There is evidence that drinking alcohol could cause dehydration, although more research is still necessary on this topic. However, it remains possible that alcohol consumption could increase resting heart rate.
Alcohol is also a toxin, and the body must work harder to process and remove it. This may sometimes result in heart rate increases.
Limiting intake of stimulants
Stimulants can cause dehydration, increasing the heart’s workload. For example, there is evidence that high doses of caffeine can lead to dehydration. However, there is no reliable scientific evidence that typical tea or coffee consumption can cause an increased resting heart rate through dehydration.
When the body is dehydrated, the heart has to work harder to stabilize blood flow. A 2017 study found that a 335-milliliter drink of water could reduce resting heart rate over a 30-minute period. This decline continued for another 30 minutes. Drinking plenty of beverages throughout the day could lower a person’s heart rate.
The easiest and most effective way to achieve a lasting lower heart rate is to do regular exercise. For example, a 2018 meta-analysis found that regular exercise could consistently lower resting heart rate. Although any kind of exercise can be helpful, the authors suggest that yoga and endurance training may be the most beneficial.
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Maintaining a healthy body weight
Extra weight also puts stress on the body and heart. It is possible that this could lead to an increased heart rate. For example, extra weight could make exercise more challenging.
However, scientific evidence suggests that body weight is a poor predictor of heart rate.
Reducing or resolving sources of substantial long-term stress
Stress from work, caring for a loved one, or financial burdens all cause the heart and body to work harder to maintain its usual rhythm. For example, a 2018 review concluded that work-related stress is an important risk factor for coronary heart disease.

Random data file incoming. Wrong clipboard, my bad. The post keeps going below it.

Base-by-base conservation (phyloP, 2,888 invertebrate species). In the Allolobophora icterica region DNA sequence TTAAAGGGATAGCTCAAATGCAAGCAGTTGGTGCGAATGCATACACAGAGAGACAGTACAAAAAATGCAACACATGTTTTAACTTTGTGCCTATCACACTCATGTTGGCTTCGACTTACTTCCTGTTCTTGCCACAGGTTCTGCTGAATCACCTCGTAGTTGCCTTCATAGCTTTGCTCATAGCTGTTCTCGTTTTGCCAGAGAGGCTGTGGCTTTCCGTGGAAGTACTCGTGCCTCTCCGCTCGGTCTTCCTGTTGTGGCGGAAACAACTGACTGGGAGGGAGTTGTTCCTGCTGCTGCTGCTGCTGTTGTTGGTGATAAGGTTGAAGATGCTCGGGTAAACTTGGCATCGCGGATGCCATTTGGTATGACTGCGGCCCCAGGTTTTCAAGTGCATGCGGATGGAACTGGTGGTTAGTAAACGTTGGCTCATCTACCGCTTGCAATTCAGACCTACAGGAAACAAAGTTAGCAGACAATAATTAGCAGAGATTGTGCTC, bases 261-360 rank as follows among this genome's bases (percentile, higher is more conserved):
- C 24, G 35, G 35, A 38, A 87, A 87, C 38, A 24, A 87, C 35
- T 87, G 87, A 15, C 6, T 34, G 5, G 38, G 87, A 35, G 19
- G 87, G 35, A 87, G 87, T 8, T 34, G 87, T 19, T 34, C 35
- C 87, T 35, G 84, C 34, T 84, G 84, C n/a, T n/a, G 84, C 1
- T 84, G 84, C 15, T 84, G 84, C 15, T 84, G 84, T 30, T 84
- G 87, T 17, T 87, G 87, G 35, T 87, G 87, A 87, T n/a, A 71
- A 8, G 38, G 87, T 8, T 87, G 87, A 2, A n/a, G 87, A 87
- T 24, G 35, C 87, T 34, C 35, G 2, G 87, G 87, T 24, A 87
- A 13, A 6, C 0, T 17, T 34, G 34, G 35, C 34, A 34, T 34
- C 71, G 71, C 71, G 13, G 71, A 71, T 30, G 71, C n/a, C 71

Seeking counseling or psychological servicePeople cannot always resolve stressful situations and life events on their own. Traumatic experiences, grief, and certain mental health conditions stress the body, making it harder for people to cope with everyday activities. In these cases, counseling and therapy may be helpful.
Getting outdoorsSome techniques for lowering heart rate can involve changing environments. For example, research in 2018 shows that spending time in less urbanized settings can reduce the physical and psychological measures of stress. This could be as simple as a trip to the local park.
Practicing relaxation techniquesRelaxation techniques may also have a positive effect on stress. However, a 2019 meta-analysis noted that many studies on this topic have been of poor quality. The authors still highlight the possibility that meditation could improve psychological well-being but that more research is necessary on the topic.
An elevated heart rate is typically a natural physical response to environmental or other stressors. However, a resting heart rate that is high for long periods can signal an underlying medical condition.
If someone’s average heart rate is unusually high because of an underlying medical condition, medical interventions may be necessary. As a 2021 review explains, beta-blockers have the power to reduce heart rate. Doctors may prescribe beta-blockers to treat a variety of conditions, such as:
- high blood pressure
- heart attacks
- coronary artery disease
- congestive heart failure
When to contact a doctor
In some circumstances, it is necessary to contact a doctor about a higher heart rate. These include if:
- There is no obvious cause for the increased heart rate.
- The increased heart rate is accompanied by other changes, such as shortness of breath, chest pain, blurry vision, or faintness.
- The increased heart rate continues for long periods, even while at rest.
A doctor should evaluate the thyroid, electrolytes, and blood counts. They may want to do other tests before they decide that a high heart rate is no cause for concern. That’s why it is always a good idea to contact a physician if a person meets any of these criteria.
Changes in heart rate happen naturally throughout the day. Resting heart rate is a sign of the heart’s health.
A consistently high heart rate may indicate health issues and could lead to negative outcomes.
However, many people are able to lower their resting heart rate through lifestyle changes, such as eating a healthy diet and exercising regularly.